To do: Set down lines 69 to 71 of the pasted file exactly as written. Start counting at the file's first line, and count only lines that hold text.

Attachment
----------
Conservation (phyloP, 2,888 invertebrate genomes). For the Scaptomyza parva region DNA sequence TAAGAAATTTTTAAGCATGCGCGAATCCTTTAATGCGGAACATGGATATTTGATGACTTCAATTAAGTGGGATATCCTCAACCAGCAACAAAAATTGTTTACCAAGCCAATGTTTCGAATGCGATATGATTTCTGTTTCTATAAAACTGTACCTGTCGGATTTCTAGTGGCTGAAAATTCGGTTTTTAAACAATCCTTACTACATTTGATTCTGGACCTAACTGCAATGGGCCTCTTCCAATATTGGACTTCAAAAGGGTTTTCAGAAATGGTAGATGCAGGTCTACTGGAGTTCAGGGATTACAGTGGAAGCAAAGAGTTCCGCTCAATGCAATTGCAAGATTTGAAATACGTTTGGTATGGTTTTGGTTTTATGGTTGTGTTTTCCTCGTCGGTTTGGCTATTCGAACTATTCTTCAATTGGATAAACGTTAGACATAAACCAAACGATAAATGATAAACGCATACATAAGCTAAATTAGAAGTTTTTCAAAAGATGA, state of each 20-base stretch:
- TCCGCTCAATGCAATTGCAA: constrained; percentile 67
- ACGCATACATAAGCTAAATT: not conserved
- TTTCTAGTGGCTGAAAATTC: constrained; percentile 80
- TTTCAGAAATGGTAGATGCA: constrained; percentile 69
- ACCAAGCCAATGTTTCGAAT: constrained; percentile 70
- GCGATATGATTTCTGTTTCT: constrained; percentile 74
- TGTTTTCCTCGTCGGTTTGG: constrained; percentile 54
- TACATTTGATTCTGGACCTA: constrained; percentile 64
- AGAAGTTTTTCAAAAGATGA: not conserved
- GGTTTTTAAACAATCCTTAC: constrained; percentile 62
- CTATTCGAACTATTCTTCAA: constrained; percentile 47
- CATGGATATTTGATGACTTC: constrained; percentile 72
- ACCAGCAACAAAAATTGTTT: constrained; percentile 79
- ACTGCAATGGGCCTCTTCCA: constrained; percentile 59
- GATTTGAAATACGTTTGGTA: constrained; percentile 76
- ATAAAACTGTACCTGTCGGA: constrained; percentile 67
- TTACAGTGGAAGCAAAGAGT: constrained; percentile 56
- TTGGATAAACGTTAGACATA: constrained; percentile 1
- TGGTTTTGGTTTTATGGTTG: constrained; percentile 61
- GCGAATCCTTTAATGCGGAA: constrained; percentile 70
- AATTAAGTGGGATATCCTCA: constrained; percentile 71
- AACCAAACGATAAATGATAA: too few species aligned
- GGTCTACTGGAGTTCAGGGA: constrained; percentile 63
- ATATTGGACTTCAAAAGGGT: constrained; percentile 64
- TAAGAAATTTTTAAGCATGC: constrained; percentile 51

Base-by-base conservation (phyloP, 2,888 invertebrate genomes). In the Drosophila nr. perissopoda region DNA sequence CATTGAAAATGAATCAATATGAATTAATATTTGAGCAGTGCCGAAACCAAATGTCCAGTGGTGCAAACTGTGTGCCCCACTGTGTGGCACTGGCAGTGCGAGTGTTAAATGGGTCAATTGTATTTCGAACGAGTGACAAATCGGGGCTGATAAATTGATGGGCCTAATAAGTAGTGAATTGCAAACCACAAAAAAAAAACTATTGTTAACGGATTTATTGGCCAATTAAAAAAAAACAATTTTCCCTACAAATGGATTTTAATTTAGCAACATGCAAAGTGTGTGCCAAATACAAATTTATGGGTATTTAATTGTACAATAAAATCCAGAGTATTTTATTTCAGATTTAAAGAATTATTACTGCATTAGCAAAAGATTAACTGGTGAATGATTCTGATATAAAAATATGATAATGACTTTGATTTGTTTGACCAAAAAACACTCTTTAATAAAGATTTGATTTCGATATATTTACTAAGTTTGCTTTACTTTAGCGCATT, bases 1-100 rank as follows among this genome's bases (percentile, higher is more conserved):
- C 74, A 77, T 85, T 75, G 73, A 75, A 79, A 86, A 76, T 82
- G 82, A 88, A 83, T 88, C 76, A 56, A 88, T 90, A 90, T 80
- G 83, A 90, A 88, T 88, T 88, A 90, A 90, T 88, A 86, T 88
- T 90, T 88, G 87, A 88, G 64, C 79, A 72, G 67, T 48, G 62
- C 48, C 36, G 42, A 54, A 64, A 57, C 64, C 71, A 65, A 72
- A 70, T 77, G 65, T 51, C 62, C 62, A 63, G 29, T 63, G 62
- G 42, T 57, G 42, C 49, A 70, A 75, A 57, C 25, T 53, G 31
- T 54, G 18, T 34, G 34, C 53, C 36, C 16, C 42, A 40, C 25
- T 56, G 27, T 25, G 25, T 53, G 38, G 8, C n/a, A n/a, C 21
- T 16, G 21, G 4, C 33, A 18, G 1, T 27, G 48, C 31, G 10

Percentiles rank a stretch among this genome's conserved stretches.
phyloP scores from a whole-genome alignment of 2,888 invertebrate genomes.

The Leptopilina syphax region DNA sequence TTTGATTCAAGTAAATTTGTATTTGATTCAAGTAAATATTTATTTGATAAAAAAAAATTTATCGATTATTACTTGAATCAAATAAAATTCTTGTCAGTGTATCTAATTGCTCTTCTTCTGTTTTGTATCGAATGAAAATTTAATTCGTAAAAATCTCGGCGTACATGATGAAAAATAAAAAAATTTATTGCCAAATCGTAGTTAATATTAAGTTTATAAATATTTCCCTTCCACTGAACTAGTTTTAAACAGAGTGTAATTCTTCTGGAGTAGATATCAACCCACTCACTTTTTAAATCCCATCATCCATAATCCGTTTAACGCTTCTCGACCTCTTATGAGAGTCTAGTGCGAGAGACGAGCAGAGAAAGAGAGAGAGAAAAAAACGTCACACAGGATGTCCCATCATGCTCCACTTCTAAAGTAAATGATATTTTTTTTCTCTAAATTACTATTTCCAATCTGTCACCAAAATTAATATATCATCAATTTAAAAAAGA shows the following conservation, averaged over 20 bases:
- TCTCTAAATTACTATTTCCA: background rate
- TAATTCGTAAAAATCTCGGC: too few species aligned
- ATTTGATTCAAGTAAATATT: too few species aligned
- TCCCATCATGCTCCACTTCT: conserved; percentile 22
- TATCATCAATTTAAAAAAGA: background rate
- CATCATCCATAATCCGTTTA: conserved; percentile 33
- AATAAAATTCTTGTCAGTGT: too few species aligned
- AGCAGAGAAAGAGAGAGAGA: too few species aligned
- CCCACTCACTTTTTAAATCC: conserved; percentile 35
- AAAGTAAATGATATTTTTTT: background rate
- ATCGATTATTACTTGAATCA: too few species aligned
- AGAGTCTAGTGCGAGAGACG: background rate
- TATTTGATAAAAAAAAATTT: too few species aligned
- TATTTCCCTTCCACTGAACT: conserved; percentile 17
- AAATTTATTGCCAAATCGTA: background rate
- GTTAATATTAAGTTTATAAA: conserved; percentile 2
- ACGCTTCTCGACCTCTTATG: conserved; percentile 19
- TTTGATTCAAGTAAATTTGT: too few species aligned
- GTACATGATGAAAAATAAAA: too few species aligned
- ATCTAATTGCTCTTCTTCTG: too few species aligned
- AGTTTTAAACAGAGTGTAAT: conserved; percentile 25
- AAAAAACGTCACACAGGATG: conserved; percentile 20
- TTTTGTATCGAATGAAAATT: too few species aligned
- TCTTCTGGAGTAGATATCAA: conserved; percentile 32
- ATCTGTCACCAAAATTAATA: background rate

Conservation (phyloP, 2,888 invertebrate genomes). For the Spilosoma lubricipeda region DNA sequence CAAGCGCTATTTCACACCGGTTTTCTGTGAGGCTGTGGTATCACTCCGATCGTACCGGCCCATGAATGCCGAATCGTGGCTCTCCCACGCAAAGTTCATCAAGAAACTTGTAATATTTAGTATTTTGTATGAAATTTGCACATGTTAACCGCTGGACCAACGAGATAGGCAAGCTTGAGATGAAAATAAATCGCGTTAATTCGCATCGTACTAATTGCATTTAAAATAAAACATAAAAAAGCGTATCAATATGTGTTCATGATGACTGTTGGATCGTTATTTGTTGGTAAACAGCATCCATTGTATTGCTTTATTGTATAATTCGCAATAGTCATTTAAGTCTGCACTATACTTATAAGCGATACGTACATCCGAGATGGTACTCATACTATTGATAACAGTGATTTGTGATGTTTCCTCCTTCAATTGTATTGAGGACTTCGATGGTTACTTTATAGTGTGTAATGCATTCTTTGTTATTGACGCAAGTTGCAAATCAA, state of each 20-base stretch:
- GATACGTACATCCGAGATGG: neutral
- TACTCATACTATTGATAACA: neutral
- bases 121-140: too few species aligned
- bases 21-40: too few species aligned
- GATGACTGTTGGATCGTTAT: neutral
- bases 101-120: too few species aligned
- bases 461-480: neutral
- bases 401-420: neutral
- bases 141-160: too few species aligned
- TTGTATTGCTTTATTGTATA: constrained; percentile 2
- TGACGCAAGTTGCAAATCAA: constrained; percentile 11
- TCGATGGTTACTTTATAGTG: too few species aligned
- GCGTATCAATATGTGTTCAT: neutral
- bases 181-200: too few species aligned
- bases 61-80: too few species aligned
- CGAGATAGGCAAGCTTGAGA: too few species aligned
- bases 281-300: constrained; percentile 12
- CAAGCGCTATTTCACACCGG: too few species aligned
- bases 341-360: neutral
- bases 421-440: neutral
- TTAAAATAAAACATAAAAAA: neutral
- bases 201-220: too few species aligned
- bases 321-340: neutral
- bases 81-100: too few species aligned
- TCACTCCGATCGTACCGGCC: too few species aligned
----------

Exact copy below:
- bases 121-140: too few species aligned
- bases 21-40: too few species aligned
- GATGACTGTTGGATCGTTAT: neutral